What is Plantar Fasciitis?
Heel pain is a very common problem we see at our Snellville, GA location and a common issue for all foot and ankle doctors. The good news is that many successful treatments are available to treat this pain conservatively. A common cause of heel discomfort is Plantar Fasciitis. Typically, pain will occur in the bottom of the heel during the first few steps of the day, or after sitting for an extended amount of time. The pain can worsen with prolonged standing and activity.
What is the Plantar Fascia and how is it related to heel pain?
The plantar fascia is a ligament that connects from your heel bone (calcaneus) to the ball of your foot, and helps support your arch. Overtime the heel insertion of the plantar fascia becomes irritated and inflamed. Common causes are tight calf muscles, obesity, a very high/low arch, increased/new activity, repetitive impact, or worn out shoe gear. This is Plantar Fasciitis. Also a formation of a heel spur could occur; this is a reaction of plantar fascia tension and is not necessary the cause of pain.
What is the treatment?
Conservative care is very successful in treating plantar fasciitis, but severe cases may require surgery. Conservative (non-surgical) options are stretching, icing, anti-inflammatory medications, supportive shoes and arch supports, injections, physical therapy, a night splint, or walking boot or casting. Your foot and ankle doctor should only recommend surgery if conservative care has failed to provide the necessary relief. Extracorporeal shockwave therapy (ESWT) is a non-invasive procedure that does not require any surgical incision, and involves high-energy shockwave impulses to help stimulate the healing process. Invasive procedures for Plantar Fasciitis include a gastrocnemius recession (lengthening of the calf muscles), partial plantar fascia release, or removal of the bone spur. The goal of the gastrocnemius recession is to lengthen the contracted musculature (when stretching hasn’t worked) in the calf region to decrease tension to the heel. A plantar fascia release is performed when ankle joint range of motion is normal. This will directly release tension of the plantar fascia. It is very rare that the bone spur needs to be removed, and is only performed when the spur is extremely enlarged.
Are there different types of heel pain?
A condition known as Sever’s disease or calcaneal apophysitis causes heel pain in pediatric patients. This commonly occurs in children who are physically active, and during their growth spurt. The most common cause is being too active and not allowing enough rest time for recovery. Treatment includes stretching exercises, limiting physical activity, wearing supportive shoes and arch supports, icing, anti-inflammatory medications, and physical therapy.
Heel discomfort also can involve the back of the heel at the Achilles tendon insertion. In Achilles tendonitis the tendon becomes inflamed from an increase in activity, improper shoe gear, uphill running, or calf muscle tightness. When treated early, the condition is often relieved quickly. Treatment includes heel lifts, stretching exercises, activity modification, anti-inflammatories, icing, shoe gear modifications, and possible walking boot or casting.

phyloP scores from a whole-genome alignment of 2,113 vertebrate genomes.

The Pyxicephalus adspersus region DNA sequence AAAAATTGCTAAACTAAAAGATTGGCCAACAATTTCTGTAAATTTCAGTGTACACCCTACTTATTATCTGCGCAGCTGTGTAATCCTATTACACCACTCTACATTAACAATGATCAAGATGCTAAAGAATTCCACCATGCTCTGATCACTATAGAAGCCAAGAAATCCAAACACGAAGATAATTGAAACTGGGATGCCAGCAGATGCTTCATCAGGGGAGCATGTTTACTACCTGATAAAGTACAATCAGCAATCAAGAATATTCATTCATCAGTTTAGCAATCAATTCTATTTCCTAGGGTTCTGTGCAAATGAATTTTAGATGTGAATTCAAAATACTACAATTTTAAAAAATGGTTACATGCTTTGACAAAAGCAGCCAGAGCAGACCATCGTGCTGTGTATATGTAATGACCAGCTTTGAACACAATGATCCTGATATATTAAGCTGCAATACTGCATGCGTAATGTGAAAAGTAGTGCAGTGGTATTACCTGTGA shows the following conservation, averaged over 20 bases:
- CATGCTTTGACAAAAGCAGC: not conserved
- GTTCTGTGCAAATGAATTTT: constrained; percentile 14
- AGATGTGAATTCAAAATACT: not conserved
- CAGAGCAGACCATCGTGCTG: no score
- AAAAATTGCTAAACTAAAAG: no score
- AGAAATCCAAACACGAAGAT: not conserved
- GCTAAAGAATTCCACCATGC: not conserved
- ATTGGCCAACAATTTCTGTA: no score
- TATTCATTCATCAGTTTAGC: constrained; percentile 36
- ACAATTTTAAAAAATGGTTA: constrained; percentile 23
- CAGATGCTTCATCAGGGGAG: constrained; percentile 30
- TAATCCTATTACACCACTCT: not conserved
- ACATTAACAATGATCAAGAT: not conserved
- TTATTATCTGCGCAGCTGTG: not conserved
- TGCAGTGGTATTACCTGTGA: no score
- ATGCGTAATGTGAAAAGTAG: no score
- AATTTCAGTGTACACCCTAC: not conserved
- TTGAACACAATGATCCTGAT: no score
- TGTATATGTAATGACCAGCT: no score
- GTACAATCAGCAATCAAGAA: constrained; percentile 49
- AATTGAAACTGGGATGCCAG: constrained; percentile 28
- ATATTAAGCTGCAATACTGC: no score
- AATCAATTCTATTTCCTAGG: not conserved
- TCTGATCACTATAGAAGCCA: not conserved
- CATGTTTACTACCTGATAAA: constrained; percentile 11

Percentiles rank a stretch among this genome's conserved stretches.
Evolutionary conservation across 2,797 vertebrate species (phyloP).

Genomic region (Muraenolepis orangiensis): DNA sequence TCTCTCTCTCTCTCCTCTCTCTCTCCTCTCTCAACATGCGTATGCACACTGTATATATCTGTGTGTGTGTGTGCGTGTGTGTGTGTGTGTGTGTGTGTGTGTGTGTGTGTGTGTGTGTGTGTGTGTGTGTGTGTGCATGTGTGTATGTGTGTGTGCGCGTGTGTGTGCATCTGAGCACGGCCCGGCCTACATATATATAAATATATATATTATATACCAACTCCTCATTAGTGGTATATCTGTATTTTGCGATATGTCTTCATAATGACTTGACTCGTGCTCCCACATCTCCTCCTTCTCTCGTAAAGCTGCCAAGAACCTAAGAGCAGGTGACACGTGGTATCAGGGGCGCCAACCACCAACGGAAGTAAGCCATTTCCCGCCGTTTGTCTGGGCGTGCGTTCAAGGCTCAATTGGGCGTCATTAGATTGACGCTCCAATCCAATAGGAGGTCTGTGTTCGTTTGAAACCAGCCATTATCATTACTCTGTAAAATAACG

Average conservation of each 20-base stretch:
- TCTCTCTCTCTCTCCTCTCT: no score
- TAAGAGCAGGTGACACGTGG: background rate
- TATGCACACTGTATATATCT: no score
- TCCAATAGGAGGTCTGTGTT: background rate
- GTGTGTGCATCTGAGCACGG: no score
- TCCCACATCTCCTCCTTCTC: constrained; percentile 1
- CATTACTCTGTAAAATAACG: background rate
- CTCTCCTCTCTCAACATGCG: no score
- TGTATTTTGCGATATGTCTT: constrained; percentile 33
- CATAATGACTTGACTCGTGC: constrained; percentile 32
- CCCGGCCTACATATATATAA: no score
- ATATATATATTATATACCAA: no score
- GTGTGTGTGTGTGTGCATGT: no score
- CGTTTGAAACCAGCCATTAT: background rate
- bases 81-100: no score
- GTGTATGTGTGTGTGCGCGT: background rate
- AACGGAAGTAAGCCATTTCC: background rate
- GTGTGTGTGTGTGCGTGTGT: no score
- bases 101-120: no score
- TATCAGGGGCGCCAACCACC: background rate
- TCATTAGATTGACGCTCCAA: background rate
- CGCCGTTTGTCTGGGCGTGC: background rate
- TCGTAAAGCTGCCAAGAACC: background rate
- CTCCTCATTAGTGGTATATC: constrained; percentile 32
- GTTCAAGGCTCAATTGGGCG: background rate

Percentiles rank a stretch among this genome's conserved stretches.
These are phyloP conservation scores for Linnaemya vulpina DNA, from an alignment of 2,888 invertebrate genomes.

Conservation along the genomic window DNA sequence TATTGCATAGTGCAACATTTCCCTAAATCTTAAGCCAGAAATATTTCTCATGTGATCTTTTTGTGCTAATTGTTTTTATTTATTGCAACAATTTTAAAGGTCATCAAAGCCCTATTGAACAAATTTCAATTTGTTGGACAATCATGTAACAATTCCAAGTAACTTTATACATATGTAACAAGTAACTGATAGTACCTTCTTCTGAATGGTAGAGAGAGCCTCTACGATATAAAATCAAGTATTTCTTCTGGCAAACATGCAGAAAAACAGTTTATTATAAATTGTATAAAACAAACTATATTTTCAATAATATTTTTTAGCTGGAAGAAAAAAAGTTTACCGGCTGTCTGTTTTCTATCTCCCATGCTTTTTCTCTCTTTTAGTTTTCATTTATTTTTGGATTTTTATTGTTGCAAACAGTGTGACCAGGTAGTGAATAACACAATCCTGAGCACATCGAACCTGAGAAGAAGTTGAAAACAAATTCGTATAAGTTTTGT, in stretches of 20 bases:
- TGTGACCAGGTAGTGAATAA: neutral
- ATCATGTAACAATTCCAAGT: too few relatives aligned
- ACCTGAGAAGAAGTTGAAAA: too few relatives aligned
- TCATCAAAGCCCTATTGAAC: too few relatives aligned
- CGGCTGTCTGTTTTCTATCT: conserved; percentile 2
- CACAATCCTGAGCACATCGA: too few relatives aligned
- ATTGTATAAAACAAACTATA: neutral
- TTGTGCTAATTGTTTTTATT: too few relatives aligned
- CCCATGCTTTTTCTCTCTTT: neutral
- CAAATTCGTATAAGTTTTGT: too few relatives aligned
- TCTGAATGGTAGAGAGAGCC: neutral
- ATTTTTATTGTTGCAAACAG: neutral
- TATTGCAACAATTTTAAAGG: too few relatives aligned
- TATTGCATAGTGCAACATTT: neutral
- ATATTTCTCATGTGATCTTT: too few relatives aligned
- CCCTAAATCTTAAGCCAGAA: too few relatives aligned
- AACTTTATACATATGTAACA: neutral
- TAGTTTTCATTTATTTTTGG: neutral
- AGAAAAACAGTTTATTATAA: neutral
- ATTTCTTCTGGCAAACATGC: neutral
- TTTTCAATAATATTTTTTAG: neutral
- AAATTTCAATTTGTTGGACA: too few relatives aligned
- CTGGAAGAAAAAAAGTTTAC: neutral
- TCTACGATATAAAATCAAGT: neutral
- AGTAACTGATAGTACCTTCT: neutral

Achilles tendinopathy is a chronic condition that results from the degeneration and micro-tearing of the Achilles tendon, and often occurs in middle aged athletes. Causes include tight calf muscles, decreased blood supply to the tendon, obesity, increased strain of the tendon due to foot type, improper shoe gear, poor training, and prior injuries. Conservative treatment consists of supportive shoes, arch supports, activity modifications, heat therapy, physical therapy, and stretching exercises. Severe cases may require surgery. The purpose of surgery is to remove the degenerative parts of the tendon, and to stimulate the healing process. It is common for full surgical recovery to take 6 months or longer.
A retrocalcaneal exostosis is the prominent heel bone (calcaneus) formation at the back of the heel. High heels or the shoe back can cause irritation and pain with this condition. This condition can be associated with a tight Achilles tendon, inflammation of the Achilles tendon, or swelling of specialized fluid sacs around the Achilles insertion to the calcaneus. Treatment is very similar to that of Achilles tendonitis, however if conservative care fails you should consider surgery. The Achilles tendon will be partially reflected from its’ insertion to the heel bone. The foot and ankle specialist will then smooth and contour the prominent bone, and will reattach the Achilles tendon to the calcaneus using sutures or bone anchors. Full recovery can take 6 months or longer after surgery.
Other possible causes of pain in the heel include nerve compression, systemic arthritis, bone tumors, and fractures. A Podiatrist will perform a thorough clinical exam and take x-rays to determine the cause of the pain. During your visit to the office, reasons for pain will be discussed, and the best treatment plan will be established.
Dr. Joshua Mann is a Snellville, GA Podiatrist at the Ankle & Foot Centers of Georgia. Together, their mission is to provide the highest level of podiatric foot and ankle care to every patient who enters their practice. Through patient-centered care, they put patients first by continuously striving for clinical excellence in everything they do to treat heel discomfort and more. This is accomplished through continued research, education, modern technology and medical information integration.
For more information about heel pain, or to schedule an appointment with Dr. Joshua Mann for further evaluation, please call our Snellville, Georgia office at 678-889-1728. Also, you can click HERE to make an appointment online now!